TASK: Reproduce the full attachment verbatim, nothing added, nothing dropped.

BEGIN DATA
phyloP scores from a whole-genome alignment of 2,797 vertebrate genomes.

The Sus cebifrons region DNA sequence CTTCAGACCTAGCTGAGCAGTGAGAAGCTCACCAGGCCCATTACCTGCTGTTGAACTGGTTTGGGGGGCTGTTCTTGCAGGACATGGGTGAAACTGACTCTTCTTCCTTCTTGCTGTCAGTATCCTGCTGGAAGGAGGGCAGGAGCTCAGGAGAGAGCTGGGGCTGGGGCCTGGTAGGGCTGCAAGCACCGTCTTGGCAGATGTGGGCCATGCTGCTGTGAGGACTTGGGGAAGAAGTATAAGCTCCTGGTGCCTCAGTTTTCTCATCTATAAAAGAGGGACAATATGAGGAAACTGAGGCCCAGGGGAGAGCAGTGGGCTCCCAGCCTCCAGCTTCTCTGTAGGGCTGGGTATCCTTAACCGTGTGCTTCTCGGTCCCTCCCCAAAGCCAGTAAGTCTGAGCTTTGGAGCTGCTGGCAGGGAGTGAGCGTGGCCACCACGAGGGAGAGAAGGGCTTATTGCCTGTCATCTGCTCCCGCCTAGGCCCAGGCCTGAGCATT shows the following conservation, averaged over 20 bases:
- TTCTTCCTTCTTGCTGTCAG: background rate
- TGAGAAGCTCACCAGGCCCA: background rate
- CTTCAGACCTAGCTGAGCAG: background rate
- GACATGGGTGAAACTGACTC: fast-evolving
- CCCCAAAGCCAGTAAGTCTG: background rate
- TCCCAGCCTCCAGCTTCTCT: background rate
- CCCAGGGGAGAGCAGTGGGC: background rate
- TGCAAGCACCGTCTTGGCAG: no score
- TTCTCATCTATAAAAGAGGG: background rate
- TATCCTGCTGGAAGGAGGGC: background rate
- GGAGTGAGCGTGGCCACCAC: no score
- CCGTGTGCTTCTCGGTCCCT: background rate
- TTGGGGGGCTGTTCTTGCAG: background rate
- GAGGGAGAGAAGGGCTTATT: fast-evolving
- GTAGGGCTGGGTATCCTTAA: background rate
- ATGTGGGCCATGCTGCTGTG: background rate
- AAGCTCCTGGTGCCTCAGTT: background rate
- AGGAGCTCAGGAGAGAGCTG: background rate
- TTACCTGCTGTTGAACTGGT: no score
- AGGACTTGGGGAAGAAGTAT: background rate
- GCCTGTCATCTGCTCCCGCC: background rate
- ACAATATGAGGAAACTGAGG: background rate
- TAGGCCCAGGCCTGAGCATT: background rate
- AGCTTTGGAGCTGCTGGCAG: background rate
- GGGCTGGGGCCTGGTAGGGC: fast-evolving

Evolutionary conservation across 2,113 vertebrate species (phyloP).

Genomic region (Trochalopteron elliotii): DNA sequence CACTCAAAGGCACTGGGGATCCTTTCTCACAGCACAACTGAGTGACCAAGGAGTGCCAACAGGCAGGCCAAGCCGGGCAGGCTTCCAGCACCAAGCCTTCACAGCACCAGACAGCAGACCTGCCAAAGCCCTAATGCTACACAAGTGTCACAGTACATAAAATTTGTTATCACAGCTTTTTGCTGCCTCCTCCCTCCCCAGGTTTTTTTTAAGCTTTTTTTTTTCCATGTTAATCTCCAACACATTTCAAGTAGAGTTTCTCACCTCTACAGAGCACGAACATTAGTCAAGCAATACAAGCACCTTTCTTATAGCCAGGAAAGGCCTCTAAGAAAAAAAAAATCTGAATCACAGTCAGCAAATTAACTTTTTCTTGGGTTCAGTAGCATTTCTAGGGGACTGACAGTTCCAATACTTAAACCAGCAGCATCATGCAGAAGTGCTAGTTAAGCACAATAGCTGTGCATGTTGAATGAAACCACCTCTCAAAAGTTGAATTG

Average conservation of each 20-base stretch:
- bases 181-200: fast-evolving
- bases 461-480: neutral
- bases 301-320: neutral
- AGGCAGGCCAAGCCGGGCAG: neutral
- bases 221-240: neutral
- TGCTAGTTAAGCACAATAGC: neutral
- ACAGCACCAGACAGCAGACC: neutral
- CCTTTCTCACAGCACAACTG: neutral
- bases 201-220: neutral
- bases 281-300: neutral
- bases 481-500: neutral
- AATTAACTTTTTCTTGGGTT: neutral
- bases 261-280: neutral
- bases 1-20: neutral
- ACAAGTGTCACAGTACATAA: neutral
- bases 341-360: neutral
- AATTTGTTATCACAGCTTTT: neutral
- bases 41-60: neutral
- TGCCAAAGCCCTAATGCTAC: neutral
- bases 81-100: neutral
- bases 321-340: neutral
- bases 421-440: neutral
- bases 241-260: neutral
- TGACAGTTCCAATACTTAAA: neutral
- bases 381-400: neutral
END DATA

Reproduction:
phyloP scores from a whole-genome alignment of 2,797 vertebrate genomes.

The Sus cebifrons region DNA sequence CTTCAGACCTAGCTGAGCAGTGAGAAGCTCACCAGGCCCATTACCTGCTGTTGAACTGGTTTGGGGGGCTGTTCTTGCAGGACATGGGTGAAACTGACTCTTCTTCCTTCTTGCTGTCAGTATCCTGCTGGAAGGAGGGCAGGAGCTCAGGAGAGAGCTGGGGCTGGGGCCTGGTAGGGCTGCAAGCACCGTCTTGGCAGATGTGGGCCATGCTGCTGTGAGGACTTGGGGAAGAAGTATAAGCTCCTGGTGCCTCAGTTTTCTCATCTATAAAAGAGGGACAATATGAGGAAACTGAGGCCCAGGGGAGAGCAGTGGGCTCCCAGCCTCCAGCTTCTCTGTAGGGCTGGGTATCCTTAACCGTGTGCTTCTCGGTCCCTCCCCAAAGCCAGTAAGTCTGAGCTTTGGAGCTGCTGGCAGGGAGTGAGCGTGGCCACCACGAGGGAGAGAAGGGCTTATTGCCTGTCATCTGCTCCCGCCTAGGCCCAGGCCTGAGCATT shows the following conservation, averaged over 20 bases:
- TTCTTCCTTCTTGCTGTCAG: background rate
- TGAGAAGCTCACCAGGCCCA: background rate
- CTTCAGACCTAGCTGAGCAG: background rate
- GACATGGGTGAAACTGACTC: fast-evolving
- CCCCAAAGCCAGTAAGTCTG: background rate
- TCCCAGCCTCCAGCTTCTCT: background rate
- CCCAGGGGAGAGCAGTGGGC: background rate
- TGCAAGCACCGTCTTGGCAG: no score
- TTCTCATCTATAAAAGAGGG: background rate
- TATCCTGCTGGAAGGAGGGC: background rate
- GGAGTGAGCGTGGCCACCAC: no score
- CCGTGTGCTTCTCGGTCCCT: background rate
- TTGGGGGGCTGTTCTTGCAG: background rate
- GAGGGAGAGAAGGGCTTATT: fast-evolving
- GTAGGGCTGGGTATCCTTAA: background rate
- ATGTGGGCCATGCTGCTGTG: background rate
- AAGCTCCTGGTGCCTCAGTT: background rate
- AGGAGCTCAGGAGAGAGCTG: background rate
- TTACCTGCTGTTGAACTGGT: no score
- AGGACTTGGGGAAGAAGTAT: background rate
- GCCTGTCATCTGCTCCCGCC: background rate
- ACAATATGAGGAAACTGAGG: background rate
- TAGGCCCAGGCCTGAGCATT: background rate
- AGCTTTGGAGCTGCTGGCAG: background rate
- GGGCTGGGGCCTGGTAGGGC: fast-evolving

Evolutionary conservation across 2,113 vertebrate species (phyloP).

Genomic region (Trochalopteron elliotii): DNA sequence CACTCAAAGGCACTGGGGATCCTTTCTCACAGCACAACTGAGTGACCAAGGAGTGCCAACAGGCAGGCCAAGCCGGGCAGGCTTCCAGCACCAAGCCTTCACAGCACCAGACAGCAGACCTGCCAAAGCCCTAATGCTACACAAGTGTCACAGTACATAAAATTTGTTATCACAGCTTTTTGCTGCCTCCTCCCTCCCCAGGTTTTTTTTAAGCTTTTTTTTTTCCATGTTAATCTCCAACACATTTCAAGTAGAGTTTCTCACCTCTACAGAGCACGAACATTAGTCAAGCAATACAAGCACCTTTCTTATAGCCAGGAAAGGCCTCTAAGAAAAAAAAAATCTGAATCACAGTCAGCAAATTAACTTTTTCTTGGGTTCAGTAGCATTTCTAGGGGACTGACAGTTCCAATACTTAAACCAGCAGCATCATGCAGAAGTGCTAGTTAAGCACAATAGCTGTGCATGTTGAATGAAACCACCTCTCAAAAGTTGAATTG

Average conservation of each 20-base stretch:
- bases 181-200: fast-evolving
- bases 461-480: neutral
- bases 301-320: neutral
- AGGCAGGCCAAGCCGGGCAG: neutral
- bases 221-240: neutral
- TGCTAGTTAAGCACAATAGC: neutral
- ACAGCACCAGACAGCAGACC: neutral
- CCTTTCTCACAGCACAACTG: neutral
- bases 201-220: neutral
- bases 281-300: neutral
- bases 481-500: neutral
- AATTAACTTTTTCTTGGGTT: neutral
- bases 261-280: neutral
- bases 1-20: neutral
- ACAAGTGTCACAGTACATAA: neutral
- bases 341-360: neutral
- AATTTGTTATCACAGCTTTT: neutral
- bases 41-60: neutral
- TGCCAAAGCCCTAATGCTAC: neutral
- bases 81-100: neutral
- bases 321-340: neutral
- bases 421-440: neutral
- bases 241-260: neutral
- TGACAGTTCCAATACTTAAA: neutral
- bases 381-400: neutral